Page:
Will Vitamin D Prevent Osteoporosis –Probably Not

A recent excerpt from the NY Times regarding a study published online in The Lancet.  nyti.ms/1gnT1vz 

In a large review of studies, researchers have found almost no evidence that taking vitamin D supplements has any effect in preventing osteoporosis in middle-aged adults.

The analysis…included 23 randomized trials that measured the effect of vitamin D on bone density at four sites — spine, neck, hip and forearm — and included more than 4,000 generally healthy participants whose average age was 59.

The studies used dosages that varied from 500 units a day to 800 or more, given on varying schedules. In some studies, the subjects were given calcium as well.

Neither the pooled data nor any single study showed a significant increase in bone density across all four sites….The authors write that the widely believed idea that vitamin D promotes bone mineralization is probably incorrect.

“We’re not talking about people who are really vitamin D deficient,” said the lead author, Dr. Ian R. Reid, a professor of medicine at the University of Auckland in New Zealand. “But for healthy people focused on osteoporosis prevention, vitamin D does not make a positive contribution.”

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7 thoughts on “Will Vitamin D Prevent Osteoporosis –Probably Not

      • There are flaws in your argument.

        1. Studies that find “vitamin” D ineffective typically administer doses in the 100s of IUs, 500 to 800 here. But you said 800 “or more” for some patients, and I am not clear what “or more” means. Suffice it to say that vitamin D researchers (the ones that have been specializing on D for years, if not decades) all agree that daily intake should be in the 1,000s. At least 2,000 IU and the recommendations go up from there. Getting UVB from the sun (at the right time of day, in the proper season, and at the right altitude) can get you 18,000 IUs only in 10 to 20 minutes if you have the top two types of fair skin. D intoxication becomes a serious concern after 150,000 ng/ml (25-hydroxyl-D). On the one hand, the body will shut down sun-produced 25-OH-D precursors when its needs are satisfied, which makes it intoxication impossible if the sun is the only source (D in food is negligible, except in some fish). On the other hand, D pills can lead to intoxication with high doses, although pills lead to 25-OH-D with half the HALF-LIFE of 25-oH-D produced by the sun.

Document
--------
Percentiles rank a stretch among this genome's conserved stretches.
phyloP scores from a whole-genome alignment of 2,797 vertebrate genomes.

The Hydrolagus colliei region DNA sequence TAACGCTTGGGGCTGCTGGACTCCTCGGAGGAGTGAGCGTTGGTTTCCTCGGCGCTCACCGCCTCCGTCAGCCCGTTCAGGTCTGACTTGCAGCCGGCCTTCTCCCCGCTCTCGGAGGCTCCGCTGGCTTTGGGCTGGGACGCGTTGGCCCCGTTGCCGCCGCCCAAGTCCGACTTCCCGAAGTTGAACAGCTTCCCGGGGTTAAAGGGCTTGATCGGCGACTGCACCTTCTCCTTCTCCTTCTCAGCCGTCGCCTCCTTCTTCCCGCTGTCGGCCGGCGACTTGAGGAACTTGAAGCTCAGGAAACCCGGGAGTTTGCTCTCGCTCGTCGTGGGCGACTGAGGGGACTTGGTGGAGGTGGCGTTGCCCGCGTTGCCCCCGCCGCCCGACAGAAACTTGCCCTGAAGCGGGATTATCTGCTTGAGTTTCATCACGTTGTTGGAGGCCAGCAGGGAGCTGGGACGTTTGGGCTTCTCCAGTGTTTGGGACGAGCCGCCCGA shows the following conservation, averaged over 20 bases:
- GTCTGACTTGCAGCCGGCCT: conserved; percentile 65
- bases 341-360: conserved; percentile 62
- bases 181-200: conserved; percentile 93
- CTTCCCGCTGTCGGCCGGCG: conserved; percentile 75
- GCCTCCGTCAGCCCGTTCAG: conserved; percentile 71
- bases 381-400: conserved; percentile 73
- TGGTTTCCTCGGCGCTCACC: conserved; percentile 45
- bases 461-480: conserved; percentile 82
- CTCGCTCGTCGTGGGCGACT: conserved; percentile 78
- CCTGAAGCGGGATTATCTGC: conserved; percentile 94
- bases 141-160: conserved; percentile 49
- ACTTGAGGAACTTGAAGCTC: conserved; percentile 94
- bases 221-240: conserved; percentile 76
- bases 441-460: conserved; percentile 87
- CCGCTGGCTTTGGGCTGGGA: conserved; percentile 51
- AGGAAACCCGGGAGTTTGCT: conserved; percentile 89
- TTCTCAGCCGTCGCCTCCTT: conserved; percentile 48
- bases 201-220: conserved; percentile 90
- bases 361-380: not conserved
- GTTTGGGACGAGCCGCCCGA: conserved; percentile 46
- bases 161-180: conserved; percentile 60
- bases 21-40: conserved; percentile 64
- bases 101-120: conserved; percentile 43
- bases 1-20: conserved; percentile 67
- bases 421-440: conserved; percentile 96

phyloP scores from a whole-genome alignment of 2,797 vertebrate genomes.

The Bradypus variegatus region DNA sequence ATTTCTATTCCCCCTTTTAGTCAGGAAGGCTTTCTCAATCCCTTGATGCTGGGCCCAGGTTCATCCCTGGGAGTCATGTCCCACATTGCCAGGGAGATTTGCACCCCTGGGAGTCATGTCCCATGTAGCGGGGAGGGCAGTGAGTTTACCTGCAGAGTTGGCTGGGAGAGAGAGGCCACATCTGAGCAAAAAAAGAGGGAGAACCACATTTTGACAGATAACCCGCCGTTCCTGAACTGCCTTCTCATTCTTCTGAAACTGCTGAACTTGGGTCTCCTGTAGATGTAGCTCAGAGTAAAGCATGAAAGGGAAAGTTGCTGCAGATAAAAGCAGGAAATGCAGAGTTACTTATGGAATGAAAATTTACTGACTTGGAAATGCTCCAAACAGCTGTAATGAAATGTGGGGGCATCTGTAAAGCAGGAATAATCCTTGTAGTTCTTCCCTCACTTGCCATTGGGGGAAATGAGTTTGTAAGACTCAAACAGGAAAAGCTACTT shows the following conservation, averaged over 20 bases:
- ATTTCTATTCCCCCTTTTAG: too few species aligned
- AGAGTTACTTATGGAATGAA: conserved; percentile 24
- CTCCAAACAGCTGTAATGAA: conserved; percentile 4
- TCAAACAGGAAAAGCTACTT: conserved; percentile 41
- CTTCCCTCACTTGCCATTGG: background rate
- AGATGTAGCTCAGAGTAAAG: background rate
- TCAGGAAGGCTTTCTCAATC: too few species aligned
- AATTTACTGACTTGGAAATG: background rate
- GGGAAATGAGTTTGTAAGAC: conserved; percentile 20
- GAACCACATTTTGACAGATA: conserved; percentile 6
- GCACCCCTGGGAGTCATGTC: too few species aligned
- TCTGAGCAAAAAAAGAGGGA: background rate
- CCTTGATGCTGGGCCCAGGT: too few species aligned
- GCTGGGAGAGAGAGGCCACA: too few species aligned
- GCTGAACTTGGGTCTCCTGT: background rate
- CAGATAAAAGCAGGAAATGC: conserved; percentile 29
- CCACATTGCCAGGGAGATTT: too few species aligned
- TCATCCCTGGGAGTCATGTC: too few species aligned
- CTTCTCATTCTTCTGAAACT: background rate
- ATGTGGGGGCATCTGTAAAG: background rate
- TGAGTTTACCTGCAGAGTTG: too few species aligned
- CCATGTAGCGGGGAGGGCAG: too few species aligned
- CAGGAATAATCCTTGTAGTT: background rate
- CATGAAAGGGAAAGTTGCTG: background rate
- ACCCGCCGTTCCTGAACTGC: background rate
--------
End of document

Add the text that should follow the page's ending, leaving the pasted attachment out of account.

The point is that studies such as this one are risible (although 800 “or plus” remains a mystery to me). The administered doses seem only large relative to the US government’s recommended 400 IU. But the D experts have recommended doses above 2,000 units for at least a decade. They have recommended D-OH-25 to be above the 40-60 ng/ml range for D really to prevent diseases (assuming you are not nutritively deficient, the next point).

        2. Minerals are absorbed in bones when their cofactors are present. There happens to be a widespread deficiency of magnesium in the population. You are not going to absorb calcium properly at least without magnesium present. Just giving patients calcium pills is a mistake without attention to the availability of mineral cofactors. BTW, vitamin K, especially K2, plays a vital role in channeling Ca into bones and teeth, away from blood vessels, where excessive Ca — relative to deficient Mg — contributes to plaque. The Ca-Mg causes other horror stories, which suggest that MDs have prematurely sent many people to their graves for lack of a larger nutrition picture.

        Michael F. Holick’s (PhD, MD) research is one of many PUBMED starting points for what has been learned on D in the last 4 decades.

      • Steve,

        Thanks for your thoughtful comments. The title of the blog post is a little too dismissive of the role of Vitamin D. As you may know, Lancet articles are often provocative.

        Vitamin D clearly plays an important role in bone metabolism and it would be unwise to ignore deficiency. At the same time, simply giving a typical dose of Vitamin D is not going to stop most cases of osteoporosis.

        The situation is perhaps analogous to agents like Lipitor for elevated cholesterol. For quite a long time, researchers were not able to prove that Lipitor conferred a longevity benefit. This became only apparent with long-term use and of course many people taking Lipitor continue with cardiovascular events.

        For Vitamin D, it is likely that there will be improvements in many with appropriate dosing. Yet, as you know, peak bone deposition occurs at a much younger age than when most bone problems develop. As such, other strategies, besides Vitamin D supplementation, to mitigate osteoporosis are likely necessary. It is interesting that a study which analyzed 23 other studies could not find a positive benefit from Vitamin D supplementation.

        Regards,

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